A lot of what we read and hear about social media focuses on how businesses can use it to market to consumers (B2C). Yet, as a business-to-business marketing consultant, I'm far more interested in its B2B applications.
This is perhaps the main reason I was looking forward to Paul Gillin's breakfast seminar at the Massachusetts Technology Leadership Council last week. The other reason is that Paul has an uncanny ability to connect the dots in ways that add new meaning to any topic that he addresses.
B2B Marketing differs from B2C marketing
Paul distinguished between B2B marketing and B2C marketing by noting that because B2B purchases are often bigger, more complex, and ultimately "bet the company" decisions. Therefore, the focus is on value, and then service and support.
Most buyers have a rigorous process for ascertaining value because they know that they will have to live with their decisions for a long time. This process includes seeking expert advice.
Winning depends on influencing the experts
As validated by a 2008 Marketing Research study that Paul cites, the experts they rely on include employees who have experience with the product or vendor, analysts, and peers in that order. Although the decision makers don't ignore vendors' marketing materials, personal recommendations carry much greater authority.
Winning therefore depends on building relationships with the experts--and those that influence them. Today, much of that influence is happening through social media, so that's where vendors need to be.
Strategies for determining who is influential and what interests them
Paul outlined a number of strategies for figuring out who wields the most social influence and what will engage them. He recommended turning to peer validation sites such as Technorati to identify candidates and then looking to sources such as presence in the mainstream media, traffic rank, number of inbound links, Hubspot's website and Twitter graders, and the number and quality of Twitter followers and LinkedIn connections to assess each individual's level of influence. To learn what interests them most, Paul suggested checking their blog rolls and tag clouds.
It's about engagement, not merely circulation
As Paul points out, it's all about engagement, not merely circulation. Once you've identified whom you need to reach you'll want to treat them like reporters and reach out to them with news that they'll find interesting.
Nevertheless, it's important to remember that they're not the reporters of old--and therefore will have different questions and concerns. Paul provided a number of examples of engineers that blogged on their technical specialties, CEOs that blog about the issues that face their organization, and others who are passionate about the niches they cover.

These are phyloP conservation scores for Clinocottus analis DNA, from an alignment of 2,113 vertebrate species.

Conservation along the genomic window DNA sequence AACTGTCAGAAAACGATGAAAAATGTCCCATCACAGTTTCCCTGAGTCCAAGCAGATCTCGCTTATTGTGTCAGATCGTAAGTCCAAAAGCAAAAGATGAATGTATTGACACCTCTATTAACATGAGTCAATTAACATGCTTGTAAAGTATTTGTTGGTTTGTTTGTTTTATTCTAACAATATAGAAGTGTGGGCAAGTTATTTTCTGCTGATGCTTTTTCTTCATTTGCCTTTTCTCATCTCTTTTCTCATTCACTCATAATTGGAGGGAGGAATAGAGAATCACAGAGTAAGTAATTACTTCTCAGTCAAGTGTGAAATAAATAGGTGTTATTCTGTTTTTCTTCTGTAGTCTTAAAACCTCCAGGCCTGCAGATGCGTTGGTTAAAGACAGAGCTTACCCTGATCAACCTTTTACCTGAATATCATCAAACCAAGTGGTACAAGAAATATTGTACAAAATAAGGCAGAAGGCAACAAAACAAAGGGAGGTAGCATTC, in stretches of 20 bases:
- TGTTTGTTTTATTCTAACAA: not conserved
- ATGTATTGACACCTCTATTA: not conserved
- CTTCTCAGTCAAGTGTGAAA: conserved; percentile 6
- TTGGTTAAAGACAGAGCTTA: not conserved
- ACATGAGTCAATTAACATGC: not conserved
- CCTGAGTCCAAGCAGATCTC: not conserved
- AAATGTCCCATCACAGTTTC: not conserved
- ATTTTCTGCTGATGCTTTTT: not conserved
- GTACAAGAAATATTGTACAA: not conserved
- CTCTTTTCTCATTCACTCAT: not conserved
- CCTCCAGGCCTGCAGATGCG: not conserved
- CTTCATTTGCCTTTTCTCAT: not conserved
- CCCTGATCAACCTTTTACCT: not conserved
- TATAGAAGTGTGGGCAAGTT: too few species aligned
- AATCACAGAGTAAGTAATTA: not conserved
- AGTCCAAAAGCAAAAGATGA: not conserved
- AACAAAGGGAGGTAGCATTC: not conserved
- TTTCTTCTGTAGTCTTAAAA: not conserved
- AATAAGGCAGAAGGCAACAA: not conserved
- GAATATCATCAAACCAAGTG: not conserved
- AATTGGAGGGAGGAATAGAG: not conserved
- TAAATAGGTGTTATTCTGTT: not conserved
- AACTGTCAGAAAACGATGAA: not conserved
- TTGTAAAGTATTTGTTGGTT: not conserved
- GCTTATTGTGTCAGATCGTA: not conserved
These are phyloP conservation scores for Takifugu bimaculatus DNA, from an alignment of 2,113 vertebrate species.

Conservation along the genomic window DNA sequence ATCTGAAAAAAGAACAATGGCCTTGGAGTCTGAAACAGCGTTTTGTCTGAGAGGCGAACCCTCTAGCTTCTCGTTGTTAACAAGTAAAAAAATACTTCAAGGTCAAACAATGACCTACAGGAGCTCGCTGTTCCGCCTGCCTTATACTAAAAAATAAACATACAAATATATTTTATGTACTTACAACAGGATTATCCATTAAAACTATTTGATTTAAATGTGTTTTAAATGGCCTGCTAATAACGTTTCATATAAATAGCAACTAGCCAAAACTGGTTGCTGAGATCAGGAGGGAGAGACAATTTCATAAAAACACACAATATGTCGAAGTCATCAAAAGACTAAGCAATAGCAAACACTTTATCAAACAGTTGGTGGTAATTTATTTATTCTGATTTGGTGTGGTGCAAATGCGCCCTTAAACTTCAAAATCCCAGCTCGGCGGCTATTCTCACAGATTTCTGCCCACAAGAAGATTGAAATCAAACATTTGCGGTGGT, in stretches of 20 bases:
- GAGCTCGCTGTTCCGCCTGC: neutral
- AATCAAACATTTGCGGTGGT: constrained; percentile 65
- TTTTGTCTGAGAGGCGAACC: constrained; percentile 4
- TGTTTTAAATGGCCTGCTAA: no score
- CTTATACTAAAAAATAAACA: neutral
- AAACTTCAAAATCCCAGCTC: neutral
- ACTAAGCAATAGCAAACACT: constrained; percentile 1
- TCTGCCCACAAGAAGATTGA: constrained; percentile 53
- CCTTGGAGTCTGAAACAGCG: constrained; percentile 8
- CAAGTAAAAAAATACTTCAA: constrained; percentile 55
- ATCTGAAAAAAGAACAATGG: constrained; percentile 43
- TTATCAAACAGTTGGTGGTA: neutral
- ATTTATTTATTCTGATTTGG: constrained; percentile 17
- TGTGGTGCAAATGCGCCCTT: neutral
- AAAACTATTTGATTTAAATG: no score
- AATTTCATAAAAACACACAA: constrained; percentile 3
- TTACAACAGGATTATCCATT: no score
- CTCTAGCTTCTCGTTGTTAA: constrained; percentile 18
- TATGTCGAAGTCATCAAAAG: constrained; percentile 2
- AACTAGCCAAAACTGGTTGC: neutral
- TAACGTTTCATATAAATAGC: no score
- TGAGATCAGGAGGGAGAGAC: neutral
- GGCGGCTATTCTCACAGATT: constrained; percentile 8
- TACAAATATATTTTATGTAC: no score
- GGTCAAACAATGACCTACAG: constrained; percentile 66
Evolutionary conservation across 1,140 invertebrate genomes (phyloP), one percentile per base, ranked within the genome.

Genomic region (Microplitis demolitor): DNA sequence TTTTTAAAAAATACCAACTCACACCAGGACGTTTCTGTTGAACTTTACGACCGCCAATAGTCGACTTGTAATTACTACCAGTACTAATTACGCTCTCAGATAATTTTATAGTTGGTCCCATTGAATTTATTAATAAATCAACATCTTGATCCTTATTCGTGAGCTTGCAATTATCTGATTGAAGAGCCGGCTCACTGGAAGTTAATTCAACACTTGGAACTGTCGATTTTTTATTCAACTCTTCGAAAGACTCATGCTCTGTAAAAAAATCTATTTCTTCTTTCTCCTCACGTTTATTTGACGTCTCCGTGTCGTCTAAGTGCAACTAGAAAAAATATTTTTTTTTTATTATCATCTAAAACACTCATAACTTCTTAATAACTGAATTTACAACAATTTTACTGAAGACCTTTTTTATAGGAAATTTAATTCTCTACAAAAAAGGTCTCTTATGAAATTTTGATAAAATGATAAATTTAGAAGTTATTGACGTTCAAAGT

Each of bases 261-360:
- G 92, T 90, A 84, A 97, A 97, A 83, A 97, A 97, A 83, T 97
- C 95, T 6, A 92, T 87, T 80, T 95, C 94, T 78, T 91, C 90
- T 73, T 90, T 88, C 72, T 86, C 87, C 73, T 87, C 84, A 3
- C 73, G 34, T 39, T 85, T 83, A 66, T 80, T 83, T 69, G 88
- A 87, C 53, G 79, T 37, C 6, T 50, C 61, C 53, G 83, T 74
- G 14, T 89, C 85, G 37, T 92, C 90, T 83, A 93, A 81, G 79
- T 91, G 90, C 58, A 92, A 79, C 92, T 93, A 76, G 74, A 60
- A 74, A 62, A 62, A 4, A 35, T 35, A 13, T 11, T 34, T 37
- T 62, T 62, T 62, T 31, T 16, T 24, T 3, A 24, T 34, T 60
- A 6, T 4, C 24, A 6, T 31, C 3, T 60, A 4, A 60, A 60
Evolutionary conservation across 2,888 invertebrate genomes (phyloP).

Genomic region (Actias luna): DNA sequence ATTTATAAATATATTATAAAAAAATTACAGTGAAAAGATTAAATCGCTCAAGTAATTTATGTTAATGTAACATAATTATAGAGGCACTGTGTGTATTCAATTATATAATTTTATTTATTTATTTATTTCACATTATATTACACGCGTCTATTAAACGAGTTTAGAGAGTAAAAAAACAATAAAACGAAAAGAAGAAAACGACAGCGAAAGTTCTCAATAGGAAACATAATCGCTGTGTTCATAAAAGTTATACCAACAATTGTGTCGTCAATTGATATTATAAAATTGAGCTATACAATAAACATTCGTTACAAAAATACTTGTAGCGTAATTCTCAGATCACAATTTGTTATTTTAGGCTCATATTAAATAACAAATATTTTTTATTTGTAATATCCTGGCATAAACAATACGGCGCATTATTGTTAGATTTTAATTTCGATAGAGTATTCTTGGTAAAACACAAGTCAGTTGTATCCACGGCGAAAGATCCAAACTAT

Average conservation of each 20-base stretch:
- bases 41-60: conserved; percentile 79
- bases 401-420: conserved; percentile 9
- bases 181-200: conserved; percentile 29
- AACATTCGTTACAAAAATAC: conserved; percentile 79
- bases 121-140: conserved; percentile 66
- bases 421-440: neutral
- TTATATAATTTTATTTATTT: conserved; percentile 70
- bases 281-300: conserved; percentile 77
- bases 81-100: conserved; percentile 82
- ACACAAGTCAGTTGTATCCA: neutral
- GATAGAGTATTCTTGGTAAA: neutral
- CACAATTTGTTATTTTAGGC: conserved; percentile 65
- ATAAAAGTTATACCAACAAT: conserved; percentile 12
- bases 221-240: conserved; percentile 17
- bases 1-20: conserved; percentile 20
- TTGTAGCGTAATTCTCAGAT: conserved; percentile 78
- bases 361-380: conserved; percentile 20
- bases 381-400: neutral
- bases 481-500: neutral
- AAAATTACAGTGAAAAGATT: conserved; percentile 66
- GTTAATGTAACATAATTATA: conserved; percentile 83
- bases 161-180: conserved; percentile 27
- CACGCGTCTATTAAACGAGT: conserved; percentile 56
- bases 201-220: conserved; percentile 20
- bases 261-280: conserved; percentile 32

Case studies, tips, and more!
Then there were case studies to illustrate each point. Paul showed examples of how companies used social media to attract attention, save money, get rid of excess inventory, and generate revenues. He also discussed which social media tactics work best at each stage of the sales cycle. It will come as no surprise to readers of his earlier book The New Influencers that blogging remains a favorite.
Next were tips for would-be publishers. Chief among them was the importance of having clear business goals and a strategy for achieving them--at every stage of the sales cycle. Paul noted that he feels that small business can really excel at social media because they know their niche, are nimble, and are less likely to get caught up in politics.
Another important piece of advice was to "fish where the fish are". With Twitter and posts on group discussions linking to blogs--and Facebook's new "Like" button--the walls around each platform are continuing to come down.
Find out where your audiences congregate and go there to communicate. Answer questions on LinkedIn. Post presentations on SlideShare. Then, you can link back to your site so the engaged can learn more about you and your company.
Finally, recycle and extend. The same content can serve as a foundation for a blog, a podcast, and even a video. You can reference it in a LinkedIn group on Twitter or in a comment on someone else's post.
Read the book
Lots of good advice--but this blog post is just a teaser. To get the full scoop, you'll need to wait for the book--due out next January. For a sneak preview, see Paul's slideshow entitled B-to-B Social Media--Really.
This article originally appeared on the BB Marketing Plus Top Line Blog.